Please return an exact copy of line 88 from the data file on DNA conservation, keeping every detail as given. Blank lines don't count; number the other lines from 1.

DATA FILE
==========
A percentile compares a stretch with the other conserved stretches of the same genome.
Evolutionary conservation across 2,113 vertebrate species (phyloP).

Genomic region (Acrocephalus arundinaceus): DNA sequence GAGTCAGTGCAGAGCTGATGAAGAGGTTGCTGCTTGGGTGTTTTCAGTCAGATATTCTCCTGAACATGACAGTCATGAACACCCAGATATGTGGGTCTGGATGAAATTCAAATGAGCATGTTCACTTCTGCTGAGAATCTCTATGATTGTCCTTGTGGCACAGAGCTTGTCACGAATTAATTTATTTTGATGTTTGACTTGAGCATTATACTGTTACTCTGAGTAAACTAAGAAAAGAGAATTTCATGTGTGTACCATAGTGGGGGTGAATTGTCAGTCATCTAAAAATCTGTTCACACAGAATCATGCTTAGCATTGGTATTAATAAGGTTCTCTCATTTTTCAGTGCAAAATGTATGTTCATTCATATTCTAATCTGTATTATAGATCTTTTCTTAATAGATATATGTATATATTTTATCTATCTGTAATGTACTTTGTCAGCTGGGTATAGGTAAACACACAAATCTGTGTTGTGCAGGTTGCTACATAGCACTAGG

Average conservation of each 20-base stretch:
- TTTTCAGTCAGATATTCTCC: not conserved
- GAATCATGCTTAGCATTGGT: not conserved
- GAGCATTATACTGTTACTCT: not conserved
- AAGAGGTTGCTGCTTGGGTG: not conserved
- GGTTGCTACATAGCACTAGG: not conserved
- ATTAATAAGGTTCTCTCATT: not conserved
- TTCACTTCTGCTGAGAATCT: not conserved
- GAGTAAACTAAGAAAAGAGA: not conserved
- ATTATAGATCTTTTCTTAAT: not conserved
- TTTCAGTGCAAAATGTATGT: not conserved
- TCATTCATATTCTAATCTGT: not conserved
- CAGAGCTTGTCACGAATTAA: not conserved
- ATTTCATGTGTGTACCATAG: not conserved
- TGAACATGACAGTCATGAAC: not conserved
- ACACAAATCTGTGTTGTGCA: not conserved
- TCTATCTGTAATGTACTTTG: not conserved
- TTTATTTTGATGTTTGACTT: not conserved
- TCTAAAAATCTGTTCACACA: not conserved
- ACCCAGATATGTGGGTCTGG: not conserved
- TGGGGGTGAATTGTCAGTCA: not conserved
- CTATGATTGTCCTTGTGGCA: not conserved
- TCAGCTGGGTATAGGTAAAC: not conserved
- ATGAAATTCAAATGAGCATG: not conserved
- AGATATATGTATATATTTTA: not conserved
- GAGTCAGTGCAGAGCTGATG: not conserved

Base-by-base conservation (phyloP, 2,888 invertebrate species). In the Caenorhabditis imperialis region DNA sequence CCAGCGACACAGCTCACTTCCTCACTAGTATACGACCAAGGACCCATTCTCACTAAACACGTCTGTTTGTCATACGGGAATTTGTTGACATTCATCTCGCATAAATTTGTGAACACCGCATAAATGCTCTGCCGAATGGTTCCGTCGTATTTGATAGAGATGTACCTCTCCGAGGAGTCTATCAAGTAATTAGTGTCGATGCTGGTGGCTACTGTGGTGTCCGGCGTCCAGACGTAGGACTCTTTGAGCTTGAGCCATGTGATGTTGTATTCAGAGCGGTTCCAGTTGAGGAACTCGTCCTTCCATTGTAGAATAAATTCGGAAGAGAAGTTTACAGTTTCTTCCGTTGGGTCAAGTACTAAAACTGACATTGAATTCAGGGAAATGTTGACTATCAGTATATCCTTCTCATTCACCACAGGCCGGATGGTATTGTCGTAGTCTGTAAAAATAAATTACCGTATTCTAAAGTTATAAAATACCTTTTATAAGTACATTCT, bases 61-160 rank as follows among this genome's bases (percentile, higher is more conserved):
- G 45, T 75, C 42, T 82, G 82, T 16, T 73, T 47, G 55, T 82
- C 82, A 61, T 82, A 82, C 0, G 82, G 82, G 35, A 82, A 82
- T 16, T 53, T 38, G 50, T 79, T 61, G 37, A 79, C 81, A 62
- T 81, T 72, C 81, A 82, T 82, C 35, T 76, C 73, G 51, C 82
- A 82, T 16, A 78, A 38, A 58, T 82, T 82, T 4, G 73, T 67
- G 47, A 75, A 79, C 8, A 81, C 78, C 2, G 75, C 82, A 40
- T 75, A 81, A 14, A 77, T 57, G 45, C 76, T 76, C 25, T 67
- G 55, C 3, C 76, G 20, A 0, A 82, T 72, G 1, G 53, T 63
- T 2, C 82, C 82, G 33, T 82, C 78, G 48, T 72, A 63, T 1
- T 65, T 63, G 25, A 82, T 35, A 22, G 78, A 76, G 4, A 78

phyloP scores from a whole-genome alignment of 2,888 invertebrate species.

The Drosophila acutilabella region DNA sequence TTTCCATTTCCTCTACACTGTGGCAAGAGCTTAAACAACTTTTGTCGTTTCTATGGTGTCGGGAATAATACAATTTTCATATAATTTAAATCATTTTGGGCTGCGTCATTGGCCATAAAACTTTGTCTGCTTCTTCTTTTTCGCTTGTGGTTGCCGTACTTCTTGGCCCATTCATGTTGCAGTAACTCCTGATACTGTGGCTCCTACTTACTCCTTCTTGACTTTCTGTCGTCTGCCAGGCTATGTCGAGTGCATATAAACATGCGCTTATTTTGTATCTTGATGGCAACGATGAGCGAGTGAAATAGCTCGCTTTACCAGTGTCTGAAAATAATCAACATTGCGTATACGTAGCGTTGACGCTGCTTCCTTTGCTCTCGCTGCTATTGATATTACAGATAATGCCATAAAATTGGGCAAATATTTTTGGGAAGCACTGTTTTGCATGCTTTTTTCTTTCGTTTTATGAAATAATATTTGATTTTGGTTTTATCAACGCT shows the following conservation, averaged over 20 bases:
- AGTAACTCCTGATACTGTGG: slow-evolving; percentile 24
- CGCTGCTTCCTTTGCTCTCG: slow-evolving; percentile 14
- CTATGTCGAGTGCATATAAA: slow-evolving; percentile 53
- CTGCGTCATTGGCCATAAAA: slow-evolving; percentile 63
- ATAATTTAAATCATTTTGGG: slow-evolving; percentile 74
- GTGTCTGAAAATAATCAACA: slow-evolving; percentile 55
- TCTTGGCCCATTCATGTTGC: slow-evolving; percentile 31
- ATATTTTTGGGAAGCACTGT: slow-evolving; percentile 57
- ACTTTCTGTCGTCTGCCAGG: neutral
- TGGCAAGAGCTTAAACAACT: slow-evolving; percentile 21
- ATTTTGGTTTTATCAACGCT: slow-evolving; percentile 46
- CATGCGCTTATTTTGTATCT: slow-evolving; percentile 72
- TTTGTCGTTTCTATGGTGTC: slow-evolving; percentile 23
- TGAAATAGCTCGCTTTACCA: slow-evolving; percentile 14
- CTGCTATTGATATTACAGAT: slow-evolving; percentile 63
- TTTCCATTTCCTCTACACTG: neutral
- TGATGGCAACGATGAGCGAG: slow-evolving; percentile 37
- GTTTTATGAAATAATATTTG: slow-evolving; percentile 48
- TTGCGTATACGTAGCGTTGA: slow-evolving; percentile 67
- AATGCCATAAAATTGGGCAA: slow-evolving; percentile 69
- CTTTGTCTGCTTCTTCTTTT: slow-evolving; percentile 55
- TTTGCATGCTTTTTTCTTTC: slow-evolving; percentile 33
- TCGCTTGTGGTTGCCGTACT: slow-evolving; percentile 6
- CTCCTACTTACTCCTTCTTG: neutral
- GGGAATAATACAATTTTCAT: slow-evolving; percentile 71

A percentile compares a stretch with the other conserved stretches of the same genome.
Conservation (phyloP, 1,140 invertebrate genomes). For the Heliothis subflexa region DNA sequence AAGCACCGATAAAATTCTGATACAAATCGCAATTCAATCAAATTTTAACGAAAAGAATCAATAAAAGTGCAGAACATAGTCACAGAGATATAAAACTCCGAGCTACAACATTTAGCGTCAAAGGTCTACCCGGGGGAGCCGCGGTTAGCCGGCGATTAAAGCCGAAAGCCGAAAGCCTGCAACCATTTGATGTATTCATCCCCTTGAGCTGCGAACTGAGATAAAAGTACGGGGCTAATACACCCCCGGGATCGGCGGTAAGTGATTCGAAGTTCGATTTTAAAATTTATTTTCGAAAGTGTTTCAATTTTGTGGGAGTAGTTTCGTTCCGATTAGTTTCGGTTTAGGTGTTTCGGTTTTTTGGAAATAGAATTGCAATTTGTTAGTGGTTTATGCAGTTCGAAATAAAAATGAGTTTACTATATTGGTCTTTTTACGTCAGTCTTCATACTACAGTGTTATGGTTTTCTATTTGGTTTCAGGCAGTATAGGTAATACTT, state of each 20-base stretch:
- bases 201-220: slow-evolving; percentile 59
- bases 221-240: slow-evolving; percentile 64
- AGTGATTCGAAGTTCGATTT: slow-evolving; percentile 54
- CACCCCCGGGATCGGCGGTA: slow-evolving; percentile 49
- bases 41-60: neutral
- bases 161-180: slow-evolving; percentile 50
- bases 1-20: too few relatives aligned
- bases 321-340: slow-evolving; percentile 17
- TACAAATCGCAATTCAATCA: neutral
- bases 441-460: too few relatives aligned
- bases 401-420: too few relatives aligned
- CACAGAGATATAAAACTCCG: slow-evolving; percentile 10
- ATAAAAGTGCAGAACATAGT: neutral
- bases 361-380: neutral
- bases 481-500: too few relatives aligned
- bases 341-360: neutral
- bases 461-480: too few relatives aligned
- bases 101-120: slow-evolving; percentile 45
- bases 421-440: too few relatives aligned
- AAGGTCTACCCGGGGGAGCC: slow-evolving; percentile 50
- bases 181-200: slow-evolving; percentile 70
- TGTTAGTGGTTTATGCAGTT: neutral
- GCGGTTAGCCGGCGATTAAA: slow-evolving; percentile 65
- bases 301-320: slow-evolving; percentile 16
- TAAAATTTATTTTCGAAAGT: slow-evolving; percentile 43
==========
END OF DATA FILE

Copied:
- bases 421-440: too few relatives aligned